Today, the Centers for Medicare and Medicaid Services (CMS) released new tools to reduce burdensome paperwork and authorization delays for laboratories seeking Clinical Laboratory Improvement Amendments (CLIA) certification to test for coronavirus disease 2019 (covid-19). CMS’s quick-start guide helps laboratories with the application process for CLIA certification and includes information on the expedited review process implemented at the beginning of the public health emergency that allows labs to start covid-19 testing before the official paper certificate arrives by postal mail. Laboratories also have a new option to pay CLIA certification fees on the CMS CLIA Program website. Online payments are processed overnight, which is substantially faster than hard-copy checks. Today’s actions are part of the Trump Administration’s efforts to expand testing in the nation
“At President Trump’s direction, CMS has left no stone unturned in helping fight this highly contagious, dangerous disease,” says CMS Administrator Seema Verma. “An obscure process and outdated modes of payment have too often caused needless delays in certifying lab testing facilities. Today’s announcement will allow testing laboratories to promptly and painlessly register with CMS so they can get to work, focusing on providing reliable information to combat the spread of this disease.”
CMS regulates all laboratory testing performed on humans for the purposes of diagnosis, prevention, or treatment in the United States through the CLIA program. To become CLIA-certified, laboratories must meet performance and quality assurance requirements aimed at ensuring they are able to deliver reliable and accurate test results for the purpose of proper diagnosis, prevention and treatment of diseases like covid-19. This new guide provides laboratories with the resources they need to reduce paperwork and streamline the CLIA application and certification process. This quick-start guide outlines the steps laboratories must follow to apply for and receive CLIA certification, including ensuring the form is submitted to the correct state agency.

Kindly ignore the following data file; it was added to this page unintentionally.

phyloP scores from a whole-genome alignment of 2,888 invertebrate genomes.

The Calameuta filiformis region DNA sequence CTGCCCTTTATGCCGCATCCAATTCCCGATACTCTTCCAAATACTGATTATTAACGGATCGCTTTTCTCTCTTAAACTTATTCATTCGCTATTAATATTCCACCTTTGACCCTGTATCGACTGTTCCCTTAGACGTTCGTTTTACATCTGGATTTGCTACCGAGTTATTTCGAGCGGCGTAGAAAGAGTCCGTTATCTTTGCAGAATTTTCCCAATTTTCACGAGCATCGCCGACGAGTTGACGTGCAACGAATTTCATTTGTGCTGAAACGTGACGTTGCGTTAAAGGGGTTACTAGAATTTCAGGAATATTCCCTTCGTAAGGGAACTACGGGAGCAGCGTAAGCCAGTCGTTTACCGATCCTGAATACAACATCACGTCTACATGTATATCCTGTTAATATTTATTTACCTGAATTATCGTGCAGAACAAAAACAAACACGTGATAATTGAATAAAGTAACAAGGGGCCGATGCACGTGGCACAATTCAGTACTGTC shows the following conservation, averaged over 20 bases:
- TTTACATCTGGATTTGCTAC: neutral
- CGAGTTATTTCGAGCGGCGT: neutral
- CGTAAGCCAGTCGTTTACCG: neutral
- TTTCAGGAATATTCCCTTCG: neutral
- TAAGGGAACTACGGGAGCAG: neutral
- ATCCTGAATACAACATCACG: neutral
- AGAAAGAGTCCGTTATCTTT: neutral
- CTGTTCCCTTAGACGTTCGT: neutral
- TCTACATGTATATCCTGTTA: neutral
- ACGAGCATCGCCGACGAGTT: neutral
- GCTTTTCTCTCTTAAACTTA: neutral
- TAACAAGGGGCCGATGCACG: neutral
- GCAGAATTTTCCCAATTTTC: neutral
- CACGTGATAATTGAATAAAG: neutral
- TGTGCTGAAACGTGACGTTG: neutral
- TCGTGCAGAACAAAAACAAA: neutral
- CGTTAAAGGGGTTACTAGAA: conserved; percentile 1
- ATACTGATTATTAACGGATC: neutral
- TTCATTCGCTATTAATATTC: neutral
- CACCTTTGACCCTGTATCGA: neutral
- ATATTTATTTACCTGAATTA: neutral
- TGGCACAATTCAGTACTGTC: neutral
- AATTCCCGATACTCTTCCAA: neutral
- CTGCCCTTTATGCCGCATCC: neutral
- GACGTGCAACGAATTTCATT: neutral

Prior to receiving certification, laboratories must also pay a user fee to cover the costs of administering the CLIA program, which also includes inspection costs. Laboratories can now pay CLIA certification fees through a secure platform hosted by the Treasury Department on the CMS CLIA Program website. CLIA fees are based on the certificate requested by the laboratory (i.e., Certificate of Waiver, Provider-performed Microscopy, Accreditation, or Compliance) and, in some instances, the annual volume and types of testing performed. The CLIA Certificate Fee Schedulecontains detailed information on costs. The actions announced today support continued efforts by CMS to promote access to safe and reliable testing during the COVID-19 public health emergency.
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Featured image: Colorized scanning electron micrograph of a cell heavily infected with SARS-CoV-2 virus particles (yellow), isolated from a patient sample. The black area in the image is extracellular space between the cells. Image captured at the NIAID Integrated Research Facility (IRF) in Fort Detrick, Maryland. Credit: NIAID